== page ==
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Latin American dance

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Latin American dance, dance traditions of Mexico, indigenous (Amerindian), African, and European influences that have shifted throughout the region over time.

This article surveys selected genres of dance across the vast and diverse region of cultures (for further treatment, see communities.

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Some early dance history can be inferred from the archives and from what seem to be continuous practices. For example, Aztec round dance

Aztec round dance
Aztec round dance for Quetzalcóatl and Xolotl (a dog-headed god who is Quetzalcóatl's companion), detail from a facsimile Codex Borbonicus (folio 26), c. 1520; original in the Chamber of Deputies, Paris, France.
Courtesy of the Newberry Library, Chicago

The dances of the Aztec were precisely structured and executed. Priests trained young people in the movements of the ritual dances and organized the ceremonies into massive arrangements of dancers who moved in symbolic geometric patterns. Combat was a major theme that featured male dancers: weapons in hand, individuals or groups of dancers enacted struggles between gods or between military units such as eagle warriors and jaguar warriors. Dances could last more than a day to test the warrior-dancers’ endurance and commitment. In some ceremonies dancers moved in columns to represent revolving astral bodies in their annual and millennial circuits; in others they represented planters working in looping zurcos (furrows). In the integral to the functioning of the viceroyalties in austere 40-day period of medieval Spain. The dance was based on an older form of religious street theatre, Guatemalan dance-drama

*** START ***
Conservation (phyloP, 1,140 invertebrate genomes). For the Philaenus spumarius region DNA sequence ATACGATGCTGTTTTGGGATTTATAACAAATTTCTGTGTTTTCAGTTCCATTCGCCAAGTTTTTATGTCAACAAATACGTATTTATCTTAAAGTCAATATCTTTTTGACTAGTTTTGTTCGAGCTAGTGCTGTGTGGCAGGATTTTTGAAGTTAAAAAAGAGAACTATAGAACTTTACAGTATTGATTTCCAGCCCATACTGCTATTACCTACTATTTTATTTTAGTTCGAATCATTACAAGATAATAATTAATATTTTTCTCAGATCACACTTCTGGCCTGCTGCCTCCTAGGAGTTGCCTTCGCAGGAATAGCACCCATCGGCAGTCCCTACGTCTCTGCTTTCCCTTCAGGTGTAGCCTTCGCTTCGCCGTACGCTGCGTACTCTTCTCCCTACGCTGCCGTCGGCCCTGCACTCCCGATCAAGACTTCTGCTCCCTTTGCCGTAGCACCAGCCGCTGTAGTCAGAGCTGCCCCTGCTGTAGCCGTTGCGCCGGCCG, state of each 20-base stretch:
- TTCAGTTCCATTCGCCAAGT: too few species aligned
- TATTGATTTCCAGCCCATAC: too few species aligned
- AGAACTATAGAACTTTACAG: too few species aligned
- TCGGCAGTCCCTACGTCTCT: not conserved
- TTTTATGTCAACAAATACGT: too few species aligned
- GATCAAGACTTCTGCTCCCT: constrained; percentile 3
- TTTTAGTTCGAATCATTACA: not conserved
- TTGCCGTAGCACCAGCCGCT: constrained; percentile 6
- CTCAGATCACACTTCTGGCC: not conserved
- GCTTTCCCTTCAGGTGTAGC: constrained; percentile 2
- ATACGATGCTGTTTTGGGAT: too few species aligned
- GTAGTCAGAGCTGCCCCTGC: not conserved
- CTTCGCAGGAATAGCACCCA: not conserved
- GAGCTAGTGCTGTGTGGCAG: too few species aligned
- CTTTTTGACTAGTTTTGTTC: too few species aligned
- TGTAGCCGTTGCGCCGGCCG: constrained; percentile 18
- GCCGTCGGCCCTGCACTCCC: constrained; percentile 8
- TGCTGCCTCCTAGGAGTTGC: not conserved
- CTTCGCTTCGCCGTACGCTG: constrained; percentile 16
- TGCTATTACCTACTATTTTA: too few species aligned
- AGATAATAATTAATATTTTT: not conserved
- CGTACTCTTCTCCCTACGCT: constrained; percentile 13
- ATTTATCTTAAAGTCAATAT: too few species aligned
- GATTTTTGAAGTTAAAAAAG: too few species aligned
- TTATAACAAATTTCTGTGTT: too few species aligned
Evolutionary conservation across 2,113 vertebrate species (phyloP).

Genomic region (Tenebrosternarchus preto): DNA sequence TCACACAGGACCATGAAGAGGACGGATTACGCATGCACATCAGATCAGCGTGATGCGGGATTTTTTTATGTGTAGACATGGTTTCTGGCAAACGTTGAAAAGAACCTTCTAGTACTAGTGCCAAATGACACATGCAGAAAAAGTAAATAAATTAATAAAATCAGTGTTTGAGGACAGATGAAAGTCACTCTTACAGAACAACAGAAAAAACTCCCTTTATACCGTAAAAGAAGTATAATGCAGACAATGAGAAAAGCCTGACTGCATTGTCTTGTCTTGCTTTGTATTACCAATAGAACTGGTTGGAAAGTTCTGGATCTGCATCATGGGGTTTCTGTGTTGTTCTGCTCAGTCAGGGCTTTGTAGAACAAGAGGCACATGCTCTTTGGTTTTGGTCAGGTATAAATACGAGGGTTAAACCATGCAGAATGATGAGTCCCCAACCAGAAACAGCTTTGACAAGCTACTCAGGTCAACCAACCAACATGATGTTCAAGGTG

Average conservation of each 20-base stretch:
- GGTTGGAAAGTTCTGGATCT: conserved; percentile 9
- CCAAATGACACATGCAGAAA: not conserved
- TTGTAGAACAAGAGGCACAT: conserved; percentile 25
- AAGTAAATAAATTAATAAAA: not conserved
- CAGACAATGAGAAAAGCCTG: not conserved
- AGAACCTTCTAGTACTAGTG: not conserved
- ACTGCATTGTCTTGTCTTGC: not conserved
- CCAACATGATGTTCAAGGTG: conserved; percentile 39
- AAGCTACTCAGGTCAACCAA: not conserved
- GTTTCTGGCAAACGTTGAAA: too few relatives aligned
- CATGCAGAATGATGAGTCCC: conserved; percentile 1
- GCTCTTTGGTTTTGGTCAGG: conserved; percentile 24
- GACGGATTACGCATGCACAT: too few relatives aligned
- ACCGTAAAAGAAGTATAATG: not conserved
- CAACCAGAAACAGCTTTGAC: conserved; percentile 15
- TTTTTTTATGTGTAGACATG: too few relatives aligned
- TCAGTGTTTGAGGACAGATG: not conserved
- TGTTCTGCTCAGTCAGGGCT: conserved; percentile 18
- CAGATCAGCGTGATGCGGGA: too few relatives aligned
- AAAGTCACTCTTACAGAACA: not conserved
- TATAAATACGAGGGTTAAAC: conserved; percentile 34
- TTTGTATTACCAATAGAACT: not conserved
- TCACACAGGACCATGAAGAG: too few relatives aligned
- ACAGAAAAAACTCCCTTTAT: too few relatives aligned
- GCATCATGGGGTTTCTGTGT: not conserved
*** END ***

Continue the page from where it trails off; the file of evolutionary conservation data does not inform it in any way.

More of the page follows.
Guatemalan dance-drama
Moros y cristianos dance-drama from Guatemala. The dancer depicting the Moor is on the right and the Christian on the left.
Photo Trends/Globe Photos

Blended rituals such as la danza de la conquista became part of colonial religious festivals. Theatrical enactments of the conquest, or farsas de guerra (“war farces”), played a prominent role in entertaining and enculturating colonial populations. In Mexico the entertainments became known as dialogue, and the commemorate ancient battles between opposing forces. Dances of aristocracy of the viceroyalties kept up with a succession of popular European dances. These included open-couple dances, in which couples generally did not touch—such as morality.

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